Making Peace with My Dark Circles

I have undereye circles. They are purple. And dark. They run the length of my whole undereye. I've had them since I was a kid. They aren't improved by creams or lots of sleep or allergy medicine. They're genetic. Like the fact that I have hazel eyes--they are just a part of me.

I've been self-conscious about them since childhood. People have always asked me about them. I've had people tell me I look tired; ask if I've been punched in the eye (nope, fortunately never had that experience!); or tell me about some great concealer that they're just sure would cover them right up. 

I've tried every concealer known to woman-kind. Inexpensive ones. Ones that cost what I would normally spend on a week's worth of groceries. Creamy ones in a tube. Thicker ones in a pot. Concealers on their own; concealers on top of color correctors; concealers set with powder; and concealers not set with powder. 

And the results? They varied from looking like I did nothing, to creating a cakey, dry, slightly less purple-y streak under my eyes. 

But, I had a bit of an epiphany recently. I had just returned a really expensive concealer. One that had been marketed as the magic cure for undereye circles and one that works really well for many people. And I was so discouraged. 

Then I thought: slathering all this stuff under my eyes--caking them with product--doesn't make them look better. It just makes them feel gross. What if, instead of obsessing over hiding them, I accepted and loved on them?

To do that, I had to decide what loving treatment of this part of my body I’ve hated for so long would look like. I decided that it looked like giving them time to breathe--time not spent caked in spackle-like makeup. It looked like putting lovely creams on them—creams that hydrated them and made them feel good. It looked like breaking out those undereye masks cluttering up my makeup drawer and using them. Not because I thought they'd make the circles go away, but because they feel nice under my eyes.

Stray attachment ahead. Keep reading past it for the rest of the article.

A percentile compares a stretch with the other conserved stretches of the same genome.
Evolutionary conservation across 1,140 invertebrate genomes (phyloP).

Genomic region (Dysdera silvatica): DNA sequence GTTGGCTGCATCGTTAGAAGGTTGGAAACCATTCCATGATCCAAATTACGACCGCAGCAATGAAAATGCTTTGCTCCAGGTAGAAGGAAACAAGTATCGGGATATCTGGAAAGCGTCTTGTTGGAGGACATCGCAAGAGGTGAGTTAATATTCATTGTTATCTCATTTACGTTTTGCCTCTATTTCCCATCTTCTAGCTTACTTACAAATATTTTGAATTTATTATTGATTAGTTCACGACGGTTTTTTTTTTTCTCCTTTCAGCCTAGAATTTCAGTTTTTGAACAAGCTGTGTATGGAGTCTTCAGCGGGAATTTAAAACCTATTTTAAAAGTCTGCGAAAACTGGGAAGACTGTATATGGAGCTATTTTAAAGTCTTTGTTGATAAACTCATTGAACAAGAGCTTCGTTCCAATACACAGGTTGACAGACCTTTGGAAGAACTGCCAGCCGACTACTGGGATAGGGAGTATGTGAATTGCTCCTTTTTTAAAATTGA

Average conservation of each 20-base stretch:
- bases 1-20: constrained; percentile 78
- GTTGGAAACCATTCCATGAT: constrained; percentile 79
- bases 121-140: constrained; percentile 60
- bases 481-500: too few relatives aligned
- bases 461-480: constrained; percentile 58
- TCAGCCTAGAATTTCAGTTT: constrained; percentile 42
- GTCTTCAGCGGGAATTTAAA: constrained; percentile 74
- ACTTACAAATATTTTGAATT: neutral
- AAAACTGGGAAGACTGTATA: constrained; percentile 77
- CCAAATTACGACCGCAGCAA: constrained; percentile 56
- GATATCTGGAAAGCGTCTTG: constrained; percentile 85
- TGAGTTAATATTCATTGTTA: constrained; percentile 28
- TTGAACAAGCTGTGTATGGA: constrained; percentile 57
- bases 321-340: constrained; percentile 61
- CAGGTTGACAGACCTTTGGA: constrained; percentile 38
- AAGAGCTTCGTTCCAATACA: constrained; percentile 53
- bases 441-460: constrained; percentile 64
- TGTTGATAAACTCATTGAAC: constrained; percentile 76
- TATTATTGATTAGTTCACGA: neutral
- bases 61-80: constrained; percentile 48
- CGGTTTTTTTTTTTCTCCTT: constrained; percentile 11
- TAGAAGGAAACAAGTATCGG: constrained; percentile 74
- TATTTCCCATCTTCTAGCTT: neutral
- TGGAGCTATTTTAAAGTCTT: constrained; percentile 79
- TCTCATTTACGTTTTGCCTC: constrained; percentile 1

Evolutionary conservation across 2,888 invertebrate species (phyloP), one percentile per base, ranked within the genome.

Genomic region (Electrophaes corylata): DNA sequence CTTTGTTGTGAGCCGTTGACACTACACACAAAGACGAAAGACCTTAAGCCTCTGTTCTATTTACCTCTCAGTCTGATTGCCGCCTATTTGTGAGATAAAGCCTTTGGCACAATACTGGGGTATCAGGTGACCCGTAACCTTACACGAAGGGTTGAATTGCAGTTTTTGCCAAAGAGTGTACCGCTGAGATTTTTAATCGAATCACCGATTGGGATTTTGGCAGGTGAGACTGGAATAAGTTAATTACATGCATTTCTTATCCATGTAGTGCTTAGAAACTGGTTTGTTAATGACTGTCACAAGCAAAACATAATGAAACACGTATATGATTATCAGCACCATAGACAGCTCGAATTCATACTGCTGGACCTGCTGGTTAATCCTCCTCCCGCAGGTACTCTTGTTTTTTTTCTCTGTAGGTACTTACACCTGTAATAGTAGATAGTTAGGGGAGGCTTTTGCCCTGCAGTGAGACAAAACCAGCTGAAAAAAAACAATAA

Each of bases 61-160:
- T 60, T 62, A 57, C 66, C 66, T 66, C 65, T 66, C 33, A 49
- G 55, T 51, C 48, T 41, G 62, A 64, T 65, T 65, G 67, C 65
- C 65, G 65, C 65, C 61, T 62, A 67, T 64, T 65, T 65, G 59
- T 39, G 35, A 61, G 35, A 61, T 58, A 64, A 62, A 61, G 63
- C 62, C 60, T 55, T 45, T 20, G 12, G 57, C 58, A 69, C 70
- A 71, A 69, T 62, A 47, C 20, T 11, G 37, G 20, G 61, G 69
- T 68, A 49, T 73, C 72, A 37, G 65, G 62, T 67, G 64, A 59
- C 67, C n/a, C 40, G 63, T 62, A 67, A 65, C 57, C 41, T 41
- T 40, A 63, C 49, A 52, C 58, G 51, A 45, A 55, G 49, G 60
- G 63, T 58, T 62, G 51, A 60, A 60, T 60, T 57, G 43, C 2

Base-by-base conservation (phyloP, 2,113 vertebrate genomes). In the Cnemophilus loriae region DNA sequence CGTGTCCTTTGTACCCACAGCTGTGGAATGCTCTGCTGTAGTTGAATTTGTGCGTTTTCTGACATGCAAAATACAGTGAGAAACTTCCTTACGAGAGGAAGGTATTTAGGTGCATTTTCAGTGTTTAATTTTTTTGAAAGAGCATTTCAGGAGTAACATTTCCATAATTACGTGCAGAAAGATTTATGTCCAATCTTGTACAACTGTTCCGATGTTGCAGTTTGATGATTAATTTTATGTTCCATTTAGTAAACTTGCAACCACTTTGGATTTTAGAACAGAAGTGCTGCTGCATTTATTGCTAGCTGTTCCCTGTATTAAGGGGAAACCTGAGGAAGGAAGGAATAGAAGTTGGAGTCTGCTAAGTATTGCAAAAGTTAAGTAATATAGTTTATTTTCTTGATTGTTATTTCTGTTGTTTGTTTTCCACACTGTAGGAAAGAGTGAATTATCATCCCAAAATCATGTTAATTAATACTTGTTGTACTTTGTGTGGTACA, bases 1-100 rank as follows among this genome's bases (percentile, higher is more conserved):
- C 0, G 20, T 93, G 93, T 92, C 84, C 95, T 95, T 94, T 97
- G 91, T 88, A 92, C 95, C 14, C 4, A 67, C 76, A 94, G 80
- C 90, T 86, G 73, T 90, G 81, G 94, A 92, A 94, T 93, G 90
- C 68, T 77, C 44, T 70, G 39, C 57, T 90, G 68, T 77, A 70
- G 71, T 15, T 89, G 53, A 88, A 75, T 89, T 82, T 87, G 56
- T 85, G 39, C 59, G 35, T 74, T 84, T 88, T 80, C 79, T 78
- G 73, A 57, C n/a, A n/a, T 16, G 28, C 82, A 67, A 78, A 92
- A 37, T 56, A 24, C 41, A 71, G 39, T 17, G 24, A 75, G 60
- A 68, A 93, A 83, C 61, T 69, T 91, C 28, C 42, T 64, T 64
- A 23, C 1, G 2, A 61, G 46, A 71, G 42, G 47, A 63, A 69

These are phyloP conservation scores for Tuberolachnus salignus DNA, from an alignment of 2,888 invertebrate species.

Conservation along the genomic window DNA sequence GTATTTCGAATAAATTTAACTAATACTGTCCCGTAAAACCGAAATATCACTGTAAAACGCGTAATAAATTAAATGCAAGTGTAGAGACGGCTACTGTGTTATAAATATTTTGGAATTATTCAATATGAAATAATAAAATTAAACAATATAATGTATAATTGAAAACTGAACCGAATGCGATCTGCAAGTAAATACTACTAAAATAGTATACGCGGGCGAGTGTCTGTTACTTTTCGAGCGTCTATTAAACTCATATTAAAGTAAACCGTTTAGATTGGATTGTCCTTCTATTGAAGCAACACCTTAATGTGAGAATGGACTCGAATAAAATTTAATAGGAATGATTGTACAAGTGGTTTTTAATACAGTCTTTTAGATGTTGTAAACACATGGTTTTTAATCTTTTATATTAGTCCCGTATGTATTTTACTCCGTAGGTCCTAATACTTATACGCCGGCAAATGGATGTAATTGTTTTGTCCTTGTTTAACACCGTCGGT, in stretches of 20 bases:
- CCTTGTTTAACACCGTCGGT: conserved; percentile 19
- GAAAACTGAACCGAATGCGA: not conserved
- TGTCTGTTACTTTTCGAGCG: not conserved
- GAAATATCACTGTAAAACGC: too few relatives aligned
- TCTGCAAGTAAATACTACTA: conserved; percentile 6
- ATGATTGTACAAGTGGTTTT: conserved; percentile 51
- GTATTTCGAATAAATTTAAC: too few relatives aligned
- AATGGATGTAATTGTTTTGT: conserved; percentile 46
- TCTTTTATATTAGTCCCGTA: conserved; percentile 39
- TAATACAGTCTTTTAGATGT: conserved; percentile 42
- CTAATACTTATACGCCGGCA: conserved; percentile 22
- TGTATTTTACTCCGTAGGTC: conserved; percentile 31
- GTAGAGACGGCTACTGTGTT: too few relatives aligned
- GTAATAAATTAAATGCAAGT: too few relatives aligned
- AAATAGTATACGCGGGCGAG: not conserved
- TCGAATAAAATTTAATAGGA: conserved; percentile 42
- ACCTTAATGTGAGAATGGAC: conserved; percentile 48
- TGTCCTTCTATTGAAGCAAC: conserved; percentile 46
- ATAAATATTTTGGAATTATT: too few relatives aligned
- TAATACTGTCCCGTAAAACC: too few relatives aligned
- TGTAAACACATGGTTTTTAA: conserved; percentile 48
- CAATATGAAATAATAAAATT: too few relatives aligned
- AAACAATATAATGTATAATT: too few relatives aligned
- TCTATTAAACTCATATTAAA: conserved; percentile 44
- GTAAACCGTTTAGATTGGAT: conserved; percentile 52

We all have something we’re insecure about. We all have something about our bodies that we wish were different. Some things, like my circles, aren't changeable. Only our attitude about, and our treatment of them, is within our control. 

This is a metaphor for how we feel about the size and shape of our bodies. Unlike my dark circles, I have changed the size and shape of my body. And I imagine it will change many more times in response to things I do, or don't do, to it in the future. 

But whether your body is the shape or size you wish it were or not, you can love it. And like my love for my circles, love in this context is a verb.

How do we actively love our bodies?

We feed our bodies. We make sure they get plenty of water. We move our bodies in ways that challenge them, stretch them and make them feel strong and healthy. We pamper them, with our favorite face masks, or by lighting a delicious-smelling candle, or by getting massages or soaking in relaxing baths. We say kind things to and about our bodies. We make a list of things we enjoy doing and then we give ourselves time to do those things. We take our lovely bodies out on coffee dates with friends, or walks down beautiful trails.

Loving your body means that how you treat it doesn't change based on the size or shape it is--it's not deserving of love only when it looks a certain way. It means that instead of viewing the things I listed above as punishments or rewards, depending on its size, you see them as acts of love that are non-negotiable and dependent upon nothing more than the fact that your body exists.